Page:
Mangroves have always naturally protected tropical coastlines from erosion. More recently, shrimp farms have applied pressures to the natural forests. In response to the clearing of the forests, mangrove ‘greenbelts’ are being used to prevent coastal erosion.
Joan Martinez-Alier, from the Department of Economics and Economic History, Universitat Autònoma de Barcelona, Spain has published a report entitled Ecological Conflicts and Valuation – mangroves vs. shrimp in the late 1990s. From the abstract:
Shrimps are produced in two different ways. They are fished in the sea (sometimes at the cost of turtle destruction) or they are “farmed” in ponds in coastal areas. Such aquaculture is increasing around the world as shrimps become a valuable item of world trade. Mangrove forests are sacrificed for commercial shrimp farming. This paper considers the conflict between mangrove conservation and shrimp exports in different countries. Who has title to the mangroves, who wins and who loses in this tragedy of enclosures? Which languages of valuation are used by different actors in order to compare the increase in shrimp exports and the losses in livelihoods and in environmental services? The economic valuation of damages is only one of the possible languages of valuation which are relevant in practice. Who has the power to impose a particular language of valuation?
From the Introduction:
In many coastal areas of the tropical world, in Ecuador, Honduras, Sri Lanka, Thailand, Indonesia, India, Bangladesh, Philippines, Malaysia, there is social resistance against the introduction of shrimp farming for export, since this implies the uprooting of mangroves in order to build the ponds. In such areas, poor people live sustainably in or near the mangrove forests, by collecting shellfish, by fishing, by making use of mangrove wood for charcoal and building materials. The mangroves are usually public land in all countries, being in the tidal zone, but governments give private concessions for shrimp farming or the land is enclosed illegally by shrimp growers. Illegality is prevalent not only because of the public character of the land, but also because there are often specific environmental laws and court decisions protecting the mangroves as valuable ecosystems.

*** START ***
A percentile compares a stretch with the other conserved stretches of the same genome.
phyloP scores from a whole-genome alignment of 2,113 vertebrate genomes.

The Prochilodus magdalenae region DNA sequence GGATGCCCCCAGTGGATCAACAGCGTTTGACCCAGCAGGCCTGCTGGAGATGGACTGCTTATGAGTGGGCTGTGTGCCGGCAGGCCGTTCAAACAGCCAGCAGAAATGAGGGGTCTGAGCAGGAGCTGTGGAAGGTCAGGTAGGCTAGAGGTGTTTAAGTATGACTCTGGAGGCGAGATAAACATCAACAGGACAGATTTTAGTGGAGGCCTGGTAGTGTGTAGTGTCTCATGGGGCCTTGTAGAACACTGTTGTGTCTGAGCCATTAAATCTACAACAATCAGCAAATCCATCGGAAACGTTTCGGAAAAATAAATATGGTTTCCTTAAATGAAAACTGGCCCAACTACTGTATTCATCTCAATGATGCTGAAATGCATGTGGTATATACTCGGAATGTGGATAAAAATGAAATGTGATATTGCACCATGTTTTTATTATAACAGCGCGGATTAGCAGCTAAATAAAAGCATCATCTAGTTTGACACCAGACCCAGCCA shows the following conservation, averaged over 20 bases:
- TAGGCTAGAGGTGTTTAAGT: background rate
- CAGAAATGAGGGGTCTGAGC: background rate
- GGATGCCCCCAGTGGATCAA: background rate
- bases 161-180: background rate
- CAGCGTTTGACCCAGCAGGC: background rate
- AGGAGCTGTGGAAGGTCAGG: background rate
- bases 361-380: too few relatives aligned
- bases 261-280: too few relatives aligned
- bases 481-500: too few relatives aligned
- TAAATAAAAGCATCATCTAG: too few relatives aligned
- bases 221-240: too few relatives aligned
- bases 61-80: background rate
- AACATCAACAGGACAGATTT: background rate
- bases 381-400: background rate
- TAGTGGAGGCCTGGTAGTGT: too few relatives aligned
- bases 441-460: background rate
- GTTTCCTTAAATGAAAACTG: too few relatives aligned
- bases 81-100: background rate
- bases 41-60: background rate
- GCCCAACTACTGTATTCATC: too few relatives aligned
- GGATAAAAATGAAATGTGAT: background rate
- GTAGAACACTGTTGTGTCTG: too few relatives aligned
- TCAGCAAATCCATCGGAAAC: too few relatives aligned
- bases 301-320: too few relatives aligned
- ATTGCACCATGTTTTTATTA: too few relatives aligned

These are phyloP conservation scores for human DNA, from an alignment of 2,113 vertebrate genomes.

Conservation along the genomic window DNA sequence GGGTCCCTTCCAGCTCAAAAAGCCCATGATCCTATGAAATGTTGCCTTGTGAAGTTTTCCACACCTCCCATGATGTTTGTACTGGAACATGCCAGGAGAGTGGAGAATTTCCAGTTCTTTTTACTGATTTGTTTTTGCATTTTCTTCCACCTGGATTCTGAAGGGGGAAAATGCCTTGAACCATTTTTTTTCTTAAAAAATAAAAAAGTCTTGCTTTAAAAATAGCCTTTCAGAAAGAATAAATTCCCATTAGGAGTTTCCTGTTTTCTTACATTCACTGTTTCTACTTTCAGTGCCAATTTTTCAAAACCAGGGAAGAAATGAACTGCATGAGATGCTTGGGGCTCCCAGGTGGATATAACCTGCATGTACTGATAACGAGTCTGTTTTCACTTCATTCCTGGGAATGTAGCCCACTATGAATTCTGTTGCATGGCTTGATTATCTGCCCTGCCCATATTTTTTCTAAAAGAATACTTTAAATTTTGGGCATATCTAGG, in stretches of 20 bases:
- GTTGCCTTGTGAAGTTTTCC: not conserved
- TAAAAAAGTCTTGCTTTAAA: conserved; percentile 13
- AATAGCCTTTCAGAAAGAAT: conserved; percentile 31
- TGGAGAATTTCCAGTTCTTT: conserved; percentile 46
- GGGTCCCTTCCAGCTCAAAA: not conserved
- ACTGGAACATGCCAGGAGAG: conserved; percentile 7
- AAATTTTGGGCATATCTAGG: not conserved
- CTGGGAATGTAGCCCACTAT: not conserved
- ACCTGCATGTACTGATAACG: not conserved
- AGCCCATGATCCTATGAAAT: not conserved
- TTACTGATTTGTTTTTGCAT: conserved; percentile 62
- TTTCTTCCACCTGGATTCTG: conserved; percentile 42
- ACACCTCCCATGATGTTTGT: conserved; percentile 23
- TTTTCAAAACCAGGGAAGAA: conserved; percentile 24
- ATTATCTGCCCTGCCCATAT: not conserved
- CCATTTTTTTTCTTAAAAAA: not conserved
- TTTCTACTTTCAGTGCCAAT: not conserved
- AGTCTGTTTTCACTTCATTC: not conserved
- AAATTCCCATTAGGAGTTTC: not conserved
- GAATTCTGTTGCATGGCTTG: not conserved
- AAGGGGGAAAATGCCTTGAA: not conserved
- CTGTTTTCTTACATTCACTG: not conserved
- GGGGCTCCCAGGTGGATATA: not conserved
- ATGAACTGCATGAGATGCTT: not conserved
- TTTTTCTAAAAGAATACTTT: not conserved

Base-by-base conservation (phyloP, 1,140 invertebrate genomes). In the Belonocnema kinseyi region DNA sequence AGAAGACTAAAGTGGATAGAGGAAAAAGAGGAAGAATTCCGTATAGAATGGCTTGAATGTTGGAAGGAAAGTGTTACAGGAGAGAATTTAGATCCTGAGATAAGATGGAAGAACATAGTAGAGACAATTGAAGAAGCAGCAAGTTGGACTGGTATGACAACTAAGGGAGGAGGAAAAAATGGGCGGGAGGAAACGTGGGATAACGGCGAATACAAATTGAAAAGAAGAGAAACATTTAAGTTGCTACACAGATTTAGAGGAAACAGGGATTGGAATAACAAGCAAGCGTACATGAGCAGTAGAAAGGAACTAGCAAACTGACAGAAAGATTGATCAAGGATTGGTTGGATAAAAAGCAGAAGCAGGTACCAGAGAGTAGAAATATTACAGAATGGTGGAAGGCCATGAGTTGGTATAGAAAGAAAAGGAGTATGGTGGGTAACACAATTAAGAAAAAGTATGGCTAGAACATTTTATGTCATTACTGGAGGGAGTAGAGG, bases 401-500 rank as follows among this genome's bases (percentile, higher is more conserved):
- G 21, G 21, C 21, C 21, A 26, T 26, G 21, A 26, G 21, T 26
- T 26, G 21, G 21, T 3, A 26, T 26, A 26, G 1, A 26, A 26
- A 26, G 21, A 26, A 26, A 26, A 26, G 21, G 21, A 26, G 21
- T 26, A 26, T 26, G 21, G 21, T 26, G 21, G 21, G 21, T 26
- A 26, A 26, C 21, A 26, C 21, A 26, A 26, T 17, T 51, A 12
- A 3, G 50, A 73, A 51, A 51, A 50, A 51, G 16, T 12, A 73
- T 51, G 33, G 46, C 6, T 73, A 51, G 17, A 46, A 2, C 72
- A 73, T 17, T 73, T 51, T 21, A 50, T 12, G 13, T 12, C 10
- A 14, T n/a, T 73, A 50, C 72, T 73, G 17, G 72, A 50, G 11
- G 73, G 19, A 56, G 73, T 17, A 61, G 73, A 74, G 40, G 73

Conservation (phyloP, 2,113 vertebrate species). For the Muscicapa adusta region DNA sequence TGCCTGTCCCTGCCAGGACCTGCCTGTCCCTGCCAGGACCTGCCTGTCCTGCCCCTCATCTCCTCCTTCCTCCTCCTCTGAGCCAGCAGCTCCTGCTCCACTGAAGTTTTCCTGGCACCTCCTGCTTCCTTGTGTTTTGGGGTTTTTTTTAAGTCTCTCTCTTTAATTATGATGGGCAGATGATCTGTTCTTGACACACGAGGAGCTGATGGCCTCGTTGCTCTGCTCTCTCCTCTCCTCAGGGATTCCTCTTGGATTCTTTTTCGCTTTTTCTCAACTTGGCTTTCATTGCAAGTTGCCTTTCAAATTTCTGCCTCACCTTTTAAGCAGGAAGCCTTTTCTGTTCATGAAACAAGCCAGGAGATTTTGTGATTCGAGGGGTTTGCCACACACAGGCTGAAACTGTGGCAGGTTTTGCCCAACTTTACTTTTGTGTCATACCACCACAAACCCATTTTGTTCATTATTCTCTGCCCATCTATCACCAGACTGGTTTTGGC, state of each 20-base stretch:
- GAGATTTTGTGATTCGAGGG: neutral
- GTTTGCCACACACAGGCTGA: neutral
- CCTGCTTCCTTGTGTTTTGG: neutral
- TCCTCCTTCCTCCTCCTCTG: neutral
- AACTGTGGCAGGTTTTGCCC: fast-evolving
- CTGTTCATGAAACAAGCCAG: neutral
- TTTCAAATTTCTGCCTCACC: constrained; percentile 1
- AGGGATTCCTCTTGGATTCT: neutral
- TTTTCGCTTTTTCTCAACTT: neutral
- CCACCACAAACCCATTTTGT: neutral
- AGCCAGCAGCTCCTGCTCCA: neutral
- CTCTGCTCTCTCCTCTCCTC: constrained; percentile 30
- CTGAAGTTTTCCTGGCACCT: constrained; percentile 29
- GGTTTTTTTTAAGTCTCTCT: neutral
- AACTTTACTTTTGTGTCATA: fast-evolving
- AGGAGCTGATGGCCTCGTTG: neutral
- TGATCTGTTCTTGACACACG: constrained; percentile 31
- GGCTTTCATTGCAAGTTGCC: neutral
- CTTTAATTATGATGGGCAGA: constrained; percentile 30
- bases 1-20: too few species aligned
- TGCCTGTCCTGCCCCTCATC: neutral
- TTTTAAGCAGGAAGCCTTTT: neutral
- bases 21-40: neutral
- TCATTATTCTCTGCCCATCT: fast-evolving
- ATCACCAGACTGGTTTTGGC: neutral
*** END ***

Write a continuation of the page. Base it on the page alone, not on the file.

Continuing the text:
Shrimp or prawn production entails the uprooting of the mangroves, and the loss of livelihood of people living directly from, and also selling, mangrove products. Beyond direct human livelihood, other functions of mangroves are also lost, perhaps irreversibly, such as coastal defence against sea level rise, breeding grounds for fish, carbon sinks, repositories of biodiversity (e.g. genetic resources resistant to salinity), together with aesthetic values. Pollution from the shrimp ponds destroys the local fisheries. Also, wild shrimp disappear because of the loss of breeding grounds in mangroves and because they are overharvested as seed for the ponds.